Important : All data on the selected hard drive will be deleted to create the RAID volume.
  4. Select Custom and then choose Next.
  5. Select JBOD or RAID 1 and then choose Next.
  6. Choose No encryption to move to the summary page or, Encrypt the volume. When choosing encryption, you have two options to unlock the volume: password only or, a password plus a USB device. Enter the password and/or insert a USB device into one of the NAS's USB ports. Choose Next.
  7. Review the summary window and then choose Finish. A popup window cautions you that all data on the selected hard drive will be deleted to create the volume. Select Yes to build the SimplyRAID volume.
      Important : A volume with only one hard drive cannot protect data. Consider adding new hard drives as soon as possible.

To expand a single-disk volume, see Single-disk and unprotected volumes: expansion.

Multiple volumes

You can create multiple volumes on one NAS OS device. While this manual cannot list every option for multiple volumes, you can use the steps below as a guide.

This example demonstrates the creation of two volumes using RAID 5 (performance and protection) and SimplyRAID (protection).

Create the first volume (RAID 5):

  1. Go to Storage > Storage Overview.
  2. NAS OS detects new hard drives in the enclosure. Choose Manage to launch the New network volume wizard.
  3. In the Select disks window, hard drives with white checkboxes can be selected for a new volume. Hard drives with grey checkboxes are being used by volumes and cannot be selected. Select the boxes under the hard drives for the new volume and choose Next. Important: All data on the hard drives that you select is deleted to create the RAID volume.
  4. Select Custom and then choose Next.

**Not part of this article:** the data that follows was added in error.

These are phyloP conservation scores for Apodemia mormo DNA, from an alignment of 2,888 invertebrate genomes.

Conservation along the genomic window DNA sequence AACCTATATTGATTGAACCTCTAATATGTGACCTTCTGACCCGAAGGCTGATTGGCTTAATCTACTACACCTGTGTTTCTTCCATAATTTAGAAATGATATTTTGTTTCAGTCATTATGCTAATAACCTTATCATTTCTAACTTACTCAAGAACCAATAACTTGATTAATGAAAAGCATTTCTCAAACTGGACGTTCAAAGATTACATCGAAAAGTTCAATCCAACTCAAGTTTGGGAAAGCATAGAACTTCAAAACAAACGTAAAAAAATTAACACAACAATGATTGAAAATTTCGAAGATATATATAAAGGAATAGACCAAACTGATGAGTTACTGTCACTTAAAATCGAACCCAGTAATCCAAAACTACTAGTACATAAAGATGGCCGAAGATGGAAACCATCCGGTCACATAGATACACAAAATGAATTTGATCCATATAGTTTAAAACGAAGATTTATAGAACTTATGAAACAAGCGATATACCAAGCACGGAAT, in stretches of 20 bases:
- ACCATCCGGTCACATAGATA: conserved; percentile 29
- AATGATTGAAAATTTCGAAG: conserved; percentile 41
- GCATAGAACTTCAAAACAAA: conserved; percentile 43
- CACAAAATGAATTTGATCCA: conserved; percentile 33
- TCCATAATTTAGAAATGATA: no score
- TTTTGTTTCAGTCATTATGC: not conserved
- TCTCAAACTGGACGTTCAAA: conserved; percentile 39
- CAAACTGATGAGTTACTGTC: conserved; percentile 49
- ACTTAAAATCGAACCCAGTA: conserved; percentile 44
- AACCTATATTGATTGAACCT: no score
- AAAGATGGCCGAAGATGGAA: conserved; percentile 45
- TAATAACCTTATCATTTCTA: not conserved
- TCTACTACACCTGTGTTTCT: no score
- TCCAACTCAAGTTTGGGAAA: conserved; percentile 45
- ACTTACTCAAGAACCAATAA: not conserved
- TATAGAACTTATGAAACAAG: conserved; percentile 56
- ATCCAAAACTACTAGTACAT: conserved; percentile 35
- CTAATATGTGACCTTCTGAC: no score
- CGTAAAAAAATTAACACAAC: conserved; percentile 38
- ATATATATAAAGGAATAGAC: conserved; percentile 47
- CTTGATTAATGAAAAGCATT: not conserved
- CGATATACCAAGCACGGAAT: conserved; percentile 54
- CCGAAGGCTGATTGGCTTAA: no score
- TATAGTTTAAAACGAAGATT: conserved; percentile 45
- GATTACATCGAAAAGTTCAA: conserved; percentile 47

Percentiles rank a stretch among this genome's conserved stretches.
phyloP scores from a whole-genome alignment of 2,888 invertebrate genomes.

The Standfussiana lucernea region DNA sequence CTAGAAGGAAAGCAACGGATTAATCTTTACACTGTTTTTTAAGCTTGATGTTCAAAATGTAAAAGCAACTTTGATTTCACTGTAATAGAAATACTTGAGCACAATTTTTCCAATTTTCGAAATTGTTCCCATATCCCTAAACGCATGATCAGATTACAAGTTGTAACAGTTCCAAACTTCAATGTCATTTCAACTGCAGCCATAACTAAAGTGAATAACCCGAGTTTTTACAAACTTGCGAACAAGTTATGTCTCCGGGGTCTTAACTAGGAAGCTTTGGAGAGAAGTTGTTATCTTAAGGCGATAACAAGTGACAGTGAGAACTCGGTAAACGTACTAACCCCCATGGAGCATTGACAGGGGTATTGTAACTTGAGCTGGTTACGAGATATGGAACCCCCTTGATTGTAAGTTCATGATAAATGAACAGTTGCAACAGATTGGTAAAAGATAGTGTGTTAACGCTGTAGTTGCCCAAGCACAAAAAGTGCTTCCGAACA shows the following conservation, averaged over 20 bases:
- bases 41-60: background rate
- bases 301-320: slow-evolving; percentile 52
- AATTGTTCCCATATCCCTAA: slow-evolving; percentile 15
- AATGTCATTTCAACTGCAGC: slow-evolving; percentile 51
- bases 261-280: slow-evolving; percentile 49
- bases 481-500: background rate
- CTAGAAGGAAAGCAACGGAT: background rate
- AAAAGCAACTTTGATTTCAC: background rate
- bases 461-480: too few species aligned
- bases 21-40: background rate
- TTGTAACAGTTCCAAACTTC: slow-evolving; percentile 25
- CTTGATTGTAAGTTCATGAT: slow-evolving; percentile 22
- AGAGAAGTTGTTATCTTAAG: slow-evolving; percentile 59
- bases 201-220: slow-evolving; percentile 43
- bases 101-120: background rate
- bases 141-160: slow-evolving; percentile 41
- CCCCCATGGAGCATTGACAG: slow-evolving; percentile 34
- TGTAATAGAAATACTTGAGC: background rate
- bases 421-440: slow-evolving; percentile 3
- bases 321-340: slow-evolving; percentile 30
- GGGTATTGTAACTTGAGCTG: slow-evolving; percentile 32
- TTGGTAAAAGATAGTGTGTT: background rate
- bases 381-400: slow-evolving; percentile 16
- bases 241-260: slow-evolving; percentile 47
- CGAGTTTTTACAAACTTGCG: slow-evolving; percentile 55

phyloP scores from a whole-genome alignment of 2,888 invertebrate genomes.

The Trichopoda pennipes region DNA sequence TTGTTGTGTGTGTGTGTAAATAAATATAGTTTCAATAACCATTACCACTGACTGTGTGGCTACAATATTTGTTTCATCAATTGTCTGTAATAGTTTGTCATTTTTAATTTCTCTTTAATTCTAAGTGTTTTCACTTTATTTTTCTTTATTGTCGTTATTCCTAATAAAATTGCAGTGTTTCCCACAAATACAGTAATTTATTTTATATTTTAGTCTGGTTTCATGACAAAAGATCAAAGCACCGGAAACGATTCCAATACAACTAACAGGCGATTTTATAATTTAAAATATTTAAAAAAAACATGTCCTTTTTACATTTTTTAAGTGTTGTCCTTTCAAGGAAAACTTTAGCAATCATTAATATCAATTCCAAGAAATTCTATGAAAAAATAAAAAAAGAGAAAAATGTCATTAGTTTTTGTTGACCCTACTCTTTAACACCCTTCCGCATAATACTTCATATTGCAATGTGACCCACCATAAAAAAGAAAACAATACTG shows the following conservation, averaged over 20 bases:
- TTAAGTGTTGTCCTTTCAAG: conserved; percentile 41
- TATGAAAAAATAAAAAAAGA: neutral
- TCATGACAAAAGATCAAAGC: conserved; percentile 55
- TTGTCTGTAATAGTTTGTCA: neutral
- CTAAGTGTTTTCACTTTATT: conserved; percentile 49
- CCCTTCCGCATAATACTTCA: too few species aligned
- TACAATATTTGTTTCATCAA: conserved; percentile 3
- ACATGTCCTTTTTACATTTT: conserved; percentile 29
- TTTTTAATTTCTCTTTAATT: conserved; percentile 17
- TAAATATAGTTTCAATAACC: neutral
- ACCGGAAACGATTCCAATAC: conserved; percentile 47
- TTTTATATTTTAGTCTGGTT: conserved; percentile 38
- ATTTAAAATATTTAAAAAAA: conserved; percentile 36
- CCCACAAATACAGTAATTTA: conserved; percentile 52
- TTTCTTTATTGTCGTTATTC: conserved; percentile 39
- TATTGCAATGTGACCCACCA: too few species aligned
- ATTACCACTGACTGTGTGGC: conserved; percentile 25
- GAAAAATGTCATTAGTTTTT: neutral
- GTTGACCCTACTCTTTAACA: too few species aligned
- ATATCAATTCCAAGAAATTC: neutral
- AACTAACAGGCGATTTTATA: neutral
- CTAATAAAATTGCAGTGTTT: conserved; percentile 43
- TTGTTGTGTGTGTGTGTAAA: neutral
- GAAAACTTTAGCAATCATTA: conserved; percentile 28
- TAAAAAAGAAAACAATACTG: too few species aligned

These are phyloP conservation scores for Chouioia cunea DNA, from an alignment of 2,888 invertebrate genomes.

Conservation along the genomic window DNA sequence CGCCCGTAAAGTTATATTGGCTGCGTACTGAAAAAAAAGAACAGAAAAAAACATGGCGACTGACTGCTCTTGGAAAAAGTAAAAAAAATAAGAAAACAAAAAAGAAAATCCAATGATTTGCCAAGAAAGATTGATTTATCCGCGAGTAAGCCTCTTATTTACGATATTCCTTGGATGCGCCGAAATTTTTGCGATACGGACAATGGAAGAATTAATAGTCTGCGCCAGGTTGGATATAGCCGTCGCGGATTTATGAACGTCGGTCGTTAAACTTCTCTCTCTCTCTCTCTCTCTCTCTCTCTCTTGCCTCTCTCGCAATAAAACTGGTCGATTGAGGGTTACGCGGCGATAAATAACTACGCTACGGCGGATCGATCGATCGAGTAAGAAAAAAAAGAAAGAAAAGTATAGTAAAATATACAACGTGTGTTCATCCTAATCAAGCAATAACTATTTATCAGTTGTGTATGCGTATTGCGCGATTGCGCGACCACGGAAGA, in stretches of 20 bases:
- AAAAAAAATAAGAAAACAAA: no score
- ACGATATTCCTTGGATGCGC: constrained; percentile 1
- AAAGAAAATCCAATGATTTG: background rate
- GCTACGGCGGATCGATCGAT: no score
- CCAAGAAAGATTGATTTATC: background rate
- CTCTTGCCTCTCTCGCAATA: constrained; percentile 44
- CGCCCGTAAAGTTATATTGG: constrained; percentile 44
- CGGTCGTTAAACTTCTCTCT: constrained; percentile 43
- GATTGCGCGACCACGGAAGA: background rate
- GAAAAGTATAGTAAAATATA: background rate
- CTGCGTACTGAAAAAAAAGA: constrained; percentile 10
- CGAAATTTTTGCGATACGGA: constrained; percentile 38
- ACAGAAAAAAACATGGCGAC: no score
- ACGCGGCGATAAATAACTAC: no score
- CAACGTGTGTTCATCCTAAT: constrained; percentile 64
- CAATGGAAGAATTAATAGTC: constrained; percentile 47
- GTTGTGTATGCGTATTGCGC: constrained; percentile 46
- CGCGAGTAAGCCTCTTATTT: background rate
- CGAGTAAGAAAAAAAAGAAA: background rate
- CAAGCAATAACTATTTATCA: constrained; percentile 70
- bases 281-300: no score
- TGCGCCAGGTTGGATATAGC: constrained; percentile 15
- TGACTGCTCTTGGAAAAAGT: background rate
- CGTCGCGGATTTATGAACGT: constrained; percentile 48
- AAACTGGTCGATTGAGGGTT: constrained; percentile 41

5. Select your preferred level of RAID and choose Next. In this example, it is RAID 5.
  6. Choose No encryption to move to the summary page or, Encrypt the volume. When choosing encryption, you have two options to unlock the volume: password only or, a password plus a USB device. Enter the password and/or insert a USB device into one of the NAS's USB ports.Choose Next.
  7. Review the summary window then choose Finish. A popup window cautions you that all data on the selected hard drives will be deleted. Choose Yes to build the volume.

Create the second volume (SimplyRAID):

  1. Go to Storage > Storage Overview.
  2. NAS OS detects new hard drives in the enclosure. Choose Manage to launch the New network volume wizard.
  3. In the Select disks window, hard drives with white checkboxes can be selected for a new volume. Hard drives with grey checkboxes are being used by volumes and cannot be selected. Select the boxes under the hard drives for the new volume and choose Next. Important: All data on the hard drives that you select is deleted to create the RAID volume.
  4. Select Quick setup to create a SimplyRAID volume. With two or more hard drives, SimplyRAID creates a RAID volume using single security. Choose Next.
  5. Choose No encryption to move to the summary page or, Encrypt the volume. When choosing encryption, you have two options to unlock the volume: password only or, a password plus a USB device. Enter the password and/or insert a USB device into one of the NAS's USB ports. Choose Next.
  6. Review the summary window then choose Finish. A popup window cautions you that all data on the selected disks will be deleted to create the volume. Select Yes to build the SimplyRAID volume.

Synchronizing times

Synchronizing a volume can take from five minutes to many hours, depending on:

  • The level of RAID
  • The capacities of the hard drives in the volume
  • The NAS's available resources (concurrent tasks such as backups or downloads will slow synchronizing)

For example, creating an unprotected RAID volume takes less than five minutes while RAID 6 with large capacity hard drives can run for many days. You can access the volume while it is synchronizing.

It is important to note that during synchronization:

  • NAS performance is reduced due to a heavier demand upon the CPU RAID
  • protection is not available until the synchronization is complete
  • Older hard drives can fail, especially models that are not constructed for NAS

Single-disk and unprotected volumes: Expansion

 Important info on NAS backup: It is recommended that all users back up data to DAS or another NAS as further protection against the loss of a hard drive and secondary points of failure (e.g. hardware, network, etc.). See Backup Manager for details.

Removing healthy hard drives from an unprotected volume

An unprotected volume can be:

  • SimplyRAID single-disk
  • RAID 1 single-disk
  • JBOD
  • RAID 0

Removing a healthy hard drive from an unprotected volume while the NAS OS device is powered on will delete all of the volume's data. While removing healthy hard drives is not recommended, you can avoid losing data by shutting down the NAS first. Return the hard drives to their proper bays before powering on the NAS.